Locating Pain

God will wipe away every tear from their eyes; and death shall be no more, neither shall there be anguish (sorrow and mourning) nor grief nor pain any more, for the old conditions and the former order of things have passed away. – Revelation 21:4 (AMPC)

I certainly look forward to a day with no more tears. At this very moment I am all cried out. The community I love, where I live and serve, is all cried out. Empty without the peace one would hope accompanies such a release. Perhaps because too often marginalized communities aren’t allowed the time for the wounds caused by loss to even begin to scab over before there is news of another, and more tears come.

I believe in the power of lament. I believe in the healing properties contained in our tears. But damn, enough is enough! What will happen does not always provide comfort and hope during what has happened.

A Facebook post by the Rev. Naomi Washington-Leaphart puts these very real feelings into words: “Sigh. O death, here is thy sting. And here. And here. And there. And over there. And yonder. And thither. And right there.”

Reading the words over and over, I knew in my gut that they were not words of resignation but more of a spoken ritual of healing that begins with recognizing where the harm has located itself. What damage has been caused. Noticing it. Pointing to where it hurts. Locating the pain and naming it.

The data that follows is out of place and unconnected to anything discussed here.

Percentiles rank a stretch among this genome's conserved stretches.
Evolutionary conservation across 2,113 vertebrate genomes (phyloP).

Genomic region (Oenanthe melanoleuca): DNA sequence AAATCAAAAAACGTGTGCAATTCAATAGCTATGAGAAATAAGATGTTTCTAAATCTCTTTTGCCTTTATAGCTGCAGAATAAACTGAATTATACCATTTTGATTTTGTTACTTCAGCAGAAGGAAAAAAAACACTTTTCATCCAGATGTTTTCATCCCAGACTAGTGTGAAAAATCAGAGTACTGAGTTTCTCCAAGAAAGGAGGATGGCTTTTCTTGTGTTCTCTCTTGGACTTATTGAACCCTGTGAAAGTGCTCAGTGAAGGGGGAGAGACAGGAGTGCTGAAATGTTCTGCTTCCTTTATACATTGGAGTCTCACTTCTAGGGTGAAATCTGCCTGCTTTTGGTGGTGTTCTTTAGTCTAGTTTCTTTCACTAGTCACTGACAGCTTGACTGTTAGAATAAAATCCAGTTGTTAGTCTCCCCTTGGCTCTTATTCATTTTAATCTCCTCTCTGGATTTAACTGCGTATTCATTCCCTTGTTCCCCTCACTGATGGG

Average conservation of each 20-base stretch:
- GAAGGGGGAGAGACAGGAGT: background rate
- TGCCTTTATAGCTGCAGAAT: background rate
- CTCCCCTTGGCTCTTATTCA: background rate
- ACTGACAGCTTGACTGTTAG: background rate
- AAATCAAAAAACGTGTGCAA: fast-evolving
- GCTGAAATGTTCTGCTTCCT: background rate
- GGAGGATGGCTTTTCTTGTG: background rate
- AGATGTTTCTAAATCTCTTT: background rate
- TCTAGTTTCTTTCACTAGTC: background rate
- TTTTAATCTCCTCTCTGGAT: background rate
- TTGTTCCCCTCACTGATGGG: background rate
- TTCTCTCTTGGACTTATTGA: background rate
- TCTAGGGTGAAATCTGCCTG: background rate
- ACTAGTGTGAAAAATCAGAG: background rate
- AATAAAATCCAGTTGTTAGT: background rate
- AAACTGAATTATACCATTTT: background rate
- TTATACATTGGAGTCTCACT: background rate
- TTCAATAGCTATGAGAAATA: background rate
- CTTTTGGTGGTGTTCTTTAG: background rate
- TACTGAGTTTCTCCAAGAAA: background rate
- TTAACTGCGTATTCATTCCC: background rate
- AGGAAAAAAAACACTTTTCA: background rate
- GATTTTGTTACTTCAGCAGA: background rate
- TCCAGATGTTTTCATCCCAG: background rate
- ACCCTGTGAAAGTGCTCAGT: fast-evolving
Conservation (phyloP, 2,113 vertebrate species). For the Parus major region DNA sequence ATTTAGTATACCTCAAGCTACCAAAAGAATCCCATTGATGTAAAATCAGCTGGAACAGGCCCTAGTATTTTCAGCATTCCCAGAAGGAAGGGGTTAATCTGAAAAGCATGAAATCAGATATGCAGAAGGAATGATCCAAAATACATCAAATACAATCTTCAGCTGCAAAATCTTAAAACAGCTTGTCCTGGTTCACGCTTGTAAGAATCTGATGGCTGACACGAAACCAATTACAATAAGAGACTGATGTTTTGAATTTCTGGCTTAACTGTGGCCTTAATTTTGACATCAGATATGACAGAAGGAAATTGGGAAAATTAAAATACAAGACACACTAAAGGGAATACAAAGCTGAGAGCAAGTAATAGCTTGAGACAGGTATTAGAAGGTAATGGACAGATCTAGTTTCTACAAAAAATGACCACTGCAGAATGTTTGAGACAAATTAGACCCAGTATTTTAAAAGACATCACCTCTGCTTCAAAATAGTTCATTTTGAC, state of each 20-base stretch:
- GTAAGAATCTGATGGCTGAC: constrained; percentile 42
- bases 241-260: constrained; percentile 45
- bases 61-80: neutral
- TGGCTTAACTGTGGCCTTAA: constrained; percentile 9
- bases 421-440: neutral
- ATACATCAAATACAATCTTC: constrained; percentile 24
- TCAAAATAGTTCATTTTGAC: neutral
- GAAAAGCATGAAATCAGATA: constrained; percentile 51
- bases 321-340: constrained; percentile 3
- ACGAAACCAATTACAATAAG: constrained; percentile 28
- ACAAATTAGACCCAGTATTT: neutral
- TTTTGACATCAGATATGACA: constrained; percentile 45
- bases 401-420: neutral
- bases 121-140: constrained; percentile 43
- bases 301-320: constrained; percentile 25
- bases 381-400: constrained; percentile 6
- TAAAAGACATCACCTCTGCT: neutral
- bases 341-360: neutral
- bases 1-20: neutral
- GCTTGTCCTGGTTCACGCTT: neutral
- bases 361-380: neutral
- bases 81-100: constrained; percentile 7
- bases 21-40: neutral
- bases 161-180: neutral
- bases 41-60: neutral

We each contribute to healing by refusing to look away.

This is hard heart work. Empaths definitely need accomplices in the work. This is when we who call ourselves followers of Jesus show up as “warrior healers,” as defined in Another Way: Living and Leading Change on Purpose.


Yes, God we trust that you will … and in the meantime, we rebuke the lies of empire that teach us to look away, and we recognize the beauty and brokenness all around us with the eyes of our heart, your heart. Amen.

About the Author
Marilyn Pagán-Banks (she/her/ella) is a queer womanist freedom fighter gratefully (though not always gracefully) serving as executive director of A Just Harvest, Senior Pastor at San Lucas UCC, and adjunct professor at McCormick Theological Seminary. She is a joyful contributor to The Words of Her Mouth.